The Lord keeps His people as a rich man keeps his treasure, as a captain keeps a city with a garrison, as a sentry keeps watch over his sovereign. None can harm those who are in such keeping. Let me put my soul into His dear hands. He never forgets us, never ceases actively to care for us, never finds Himself unable to preserve us.
O my Lord, keep me, lest I wander and fall and perish. Keep me, that I may keep Thy commandments. By Thine unslumbering care prevent my sleeping like the sluggard and perishing like those who sleep the sleep of death.

From the Faith’s Checkbook Mobile Devotional Android app – http://www.LookingUpwardApps.com/fcb

 

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True Humility Rewarded (Spurgeon’s Faith’s Checkbook)

From Charles Spurgeon’s “Faith’s Checkbook”
True Humility Rewarded
November 7
He that humbleth himself shall be exalted. (Luke 18:14)

It ought not to be difficult for us to humble ourselves, for what have we to be proud of? We ought to take the lowest place without being told to do so. If we are sensible and honest, we shall be little in our own eyes. Especially before the Lord in prayer we shall shrink to nothing. There we cannot speak of merit, for we have none; our one and only appeal must be to mercy: “God be merciful to me a sinner.”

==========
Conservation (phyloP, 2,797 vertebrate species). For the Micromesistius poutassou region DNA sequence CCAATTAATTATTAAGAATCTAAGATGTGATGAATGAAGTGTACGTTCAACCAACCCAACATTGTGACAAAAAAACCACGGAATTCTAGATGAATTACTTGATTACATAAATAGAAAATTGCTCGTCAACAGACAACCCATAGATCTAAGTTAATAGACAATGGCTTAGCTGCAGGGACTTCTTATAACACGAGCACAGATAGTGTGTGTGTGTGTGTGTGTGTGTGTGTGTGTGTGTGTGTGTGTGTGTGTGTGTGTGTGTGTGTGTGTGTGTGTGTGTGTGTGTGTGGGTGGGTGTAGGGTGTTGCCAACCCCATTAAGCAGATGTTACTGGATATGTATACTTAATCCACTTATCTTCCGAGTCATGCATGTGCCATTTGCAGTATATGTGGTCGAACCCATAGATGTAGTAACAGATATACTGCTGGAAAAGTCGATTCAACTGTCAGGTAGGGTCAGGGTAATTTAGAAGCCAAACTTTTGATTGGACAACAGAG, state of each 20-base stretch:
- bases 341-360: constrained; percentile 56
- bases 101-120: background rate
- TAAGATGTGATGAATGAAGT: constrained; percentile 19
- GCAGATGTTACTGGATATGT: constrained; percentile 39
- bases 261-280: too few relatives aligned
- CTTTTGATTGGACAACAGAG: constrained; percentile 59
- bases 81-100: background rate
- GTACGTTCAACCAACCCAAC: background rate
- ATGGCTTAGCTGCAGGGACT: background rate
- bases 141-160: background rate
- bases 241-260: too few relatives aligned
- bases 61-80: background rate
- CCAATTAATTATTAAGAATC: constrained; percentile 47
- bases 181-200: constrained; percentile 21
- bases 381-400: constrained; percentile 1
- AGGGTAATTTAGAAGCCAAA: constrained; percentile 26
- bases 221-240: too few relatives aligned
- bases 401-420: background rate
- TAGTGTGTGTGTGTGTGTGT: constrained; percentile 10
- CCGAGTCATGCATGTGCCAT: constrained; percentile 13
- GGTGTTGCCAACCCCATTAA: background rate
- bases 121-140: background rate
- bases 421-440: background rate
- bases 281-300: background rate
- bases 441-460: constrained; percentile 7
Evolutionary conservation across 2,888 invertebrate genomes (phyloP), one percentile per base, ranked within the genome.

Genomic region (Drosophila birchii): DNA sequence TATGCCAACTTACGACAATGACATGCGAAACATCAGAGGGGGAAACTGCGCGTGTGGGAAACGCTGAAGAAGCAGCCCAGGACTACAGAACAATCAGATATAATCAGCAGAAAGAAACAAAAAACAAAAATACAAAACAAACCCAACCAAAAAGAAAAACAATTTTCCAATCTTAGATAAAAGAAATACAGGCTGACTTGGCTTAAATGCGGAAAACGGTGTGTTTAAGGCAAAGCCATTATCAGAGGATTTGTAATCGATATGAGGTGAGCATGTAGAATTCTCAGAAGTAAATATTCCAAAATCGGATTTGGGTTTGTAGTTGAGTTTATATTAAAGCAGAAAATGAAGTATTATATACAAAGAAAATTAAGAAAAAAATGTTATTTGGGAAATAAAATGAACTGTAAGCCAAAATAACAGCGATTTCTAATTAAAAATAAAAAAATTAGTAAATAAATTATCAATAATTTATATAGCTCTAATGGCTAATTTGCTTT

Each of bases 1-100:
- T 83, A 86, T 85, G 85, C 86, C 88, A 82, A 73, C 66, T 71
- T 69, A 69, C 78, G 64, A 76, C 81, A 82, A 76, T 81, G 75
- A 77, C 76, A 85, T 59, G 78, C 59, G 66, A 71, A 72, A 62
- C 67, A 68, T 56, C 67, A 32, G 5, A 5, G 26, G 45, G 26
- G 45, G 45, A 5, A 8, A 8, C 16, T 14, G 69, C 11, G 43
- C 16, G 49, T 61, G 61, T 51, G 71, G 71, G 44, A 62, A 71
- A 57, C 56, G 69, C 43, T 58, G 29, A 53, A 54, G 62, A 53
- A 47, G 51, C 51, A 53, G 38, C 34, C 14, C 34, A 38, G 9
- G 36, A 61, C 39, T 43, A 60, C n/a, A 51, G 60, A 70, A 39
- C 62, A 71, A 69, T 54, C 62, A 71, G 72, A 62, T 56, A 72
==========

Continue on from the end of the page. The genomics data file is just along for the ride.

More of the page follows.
Here is a cheering word from the throne. We shall be exalted by the Lord if we humble ourselves. For us the way upward is downhill. When we are stripped of self we are clothed with humility, and this is the best of wear. The Lord will exalt us in peace and happiness of mind; He will exalt us into knowledge of His Word and fellowship with Himself; He will exalt us in the enjoyment of sure pardon and justification. The Lord puts His honors upon those who can wear them to the honor of the Giver. He gives usefulness, acceptance, and influence to those who will not be puffed up by them but will be abased by a sense of greater responsibility. Neither God nor man will care to lift up a man who lifts up himself; but both God and good men unite to honor modest worth.
O Lord, sink me in self that I may rise in Thee.

From the Faith’s Checkbook Mobile Devotional Android app – http://www.LookingUpwardApps.com/fcb